I ran two quantum circuits on two real quantum computers and one simulator. I’ll share my results and some observations. Quantum computing promises enormous innovations for the future, in fields ranging from cryptography (mostly bad news) to medicine and biology (mostly good news). In order to make good on those promises, we need stable, predictable results from stable, predictable quantum computers.
IBM and Google have both been working on quantum computers for a while now, and IBM has quantum computers available in a cloud service. That gave me an opportunity to run a quantum circuit on a real quantum computer, and see how error-prone the computer really is.
I ran two circuits that should both give the same results: the first, shown below, is a Hadamard gate followed by a CNOT, followed by two rotations along the Z axis.
The Hadamard followed by the CNOT is the easiest way to entangle two photons: the Hadamard gate puts the first qubit in a superposition between
|1>, with a probability amplitude of
1/sqrt(2) and the CNOT flips the second qubit so it’s entangled with the first one. The Rz gate effectively doesn’t do anything to the end result, but I used it to see if more operations (even effective no-ops) added more errors.
My second circuit, shown below, is identical except for the unneeded Rz gate:
Both circuits should have a 50% chance of outputting two zeroes and a 50% chance of outputting two ones, but should never output anything else. On the simulator, this is pretty much what happened: I had a 49.023% chance of two zeroes and a 50.977% chance of two ones. The 0.977% error can be attributed to the pseudo random number generator used by the simulator, and rounding errors on the classical computer it runs on. Each circuit was run 1024 times on each computer used.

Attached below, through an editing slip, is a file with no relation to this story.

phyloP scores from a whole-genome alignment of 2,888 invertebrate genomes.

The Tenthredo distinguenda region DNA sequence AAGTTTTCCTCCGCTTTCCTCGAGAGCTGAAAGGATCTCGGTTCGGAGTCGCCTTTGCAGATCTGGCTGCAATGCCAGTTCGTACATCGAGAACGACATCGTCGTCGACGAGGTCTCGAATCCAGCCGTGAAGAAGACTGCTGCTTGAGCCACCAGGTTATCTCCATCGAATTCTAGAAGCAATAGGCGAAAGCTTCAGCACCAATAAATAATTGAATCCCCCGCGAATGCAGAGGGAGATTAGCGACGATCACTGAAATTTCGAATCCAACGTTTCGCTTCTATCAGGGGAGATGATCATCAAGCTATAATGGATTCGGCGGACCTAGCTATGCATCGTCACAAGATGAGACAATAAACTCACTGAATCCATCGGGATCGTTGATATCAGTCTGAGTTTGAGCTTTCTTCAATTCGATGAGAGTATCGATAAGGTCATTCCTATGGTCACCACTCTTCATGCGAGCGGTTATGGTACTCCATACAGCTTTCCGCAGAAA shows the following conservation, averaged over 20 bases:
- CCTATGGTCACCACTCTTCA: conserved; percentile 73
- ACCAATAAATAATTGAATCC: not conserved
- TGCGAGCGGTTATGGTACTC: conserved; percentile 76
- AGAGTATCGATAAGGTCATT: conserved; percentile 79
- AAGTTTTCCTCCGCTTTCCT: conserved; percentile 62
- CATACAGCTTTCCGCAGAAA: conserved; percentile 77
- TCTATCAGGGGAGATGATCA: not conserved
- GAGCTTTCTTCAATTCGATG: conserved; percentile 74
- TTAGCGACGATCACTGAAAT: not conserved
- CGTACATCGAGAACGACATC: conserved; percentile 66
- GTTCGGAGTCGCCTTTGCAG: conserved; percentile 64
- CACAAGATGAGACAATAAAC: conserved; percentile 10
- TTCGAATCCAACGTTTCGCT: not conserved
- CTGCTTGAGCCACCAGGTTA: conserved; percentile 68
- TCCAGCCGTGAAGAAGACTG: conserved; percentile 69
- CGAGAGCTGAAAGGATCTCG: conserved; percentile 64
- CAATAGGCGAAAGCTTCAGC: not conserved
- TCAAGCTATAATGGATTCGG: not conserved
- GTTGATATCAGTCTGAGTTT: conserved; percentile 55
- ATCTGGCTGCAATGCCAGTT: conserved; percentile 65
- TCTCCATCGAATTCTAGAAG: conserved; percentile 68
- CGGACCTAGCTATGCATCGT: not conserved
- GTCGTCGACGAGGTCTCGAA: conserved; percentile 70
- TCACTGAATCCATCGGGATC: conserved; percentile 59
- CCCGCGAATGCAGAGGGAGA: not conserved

|Circuit 2||Quantum computer 1||43.164%||1.563%||0.586%||54.688%|
|Circuit 2||Quantum computer 2||47.754%||3.223%||2.344%||46.680%|
|Circuit 1||Quantum computer 1||45.508%||0.977%||1.855%||51.660%|
The simulator was the closest to the theoretically expected results, with a 0.977% error and no unexpected results. This shows that the quantum circuit should behave as expected, within some margin of random noise.
Quantum computer 2 had the biggest error, with a total of 5.567% of completely unexpected results, and more
|11>s and fewer
|00>s than expected. I didn’t run circuit 1, with the extra gate, on this computer.
Adding the Rz gate appears to introduce more errors: with the extra gate in place, 2.832% of the results were unexpected.
Removing the Rz gate reduced the unexpected results to 2.149%, but also increased the over-shoot of
|11>s to 4.688% more than expected.
Perhaps this model of quantum computer has a preference for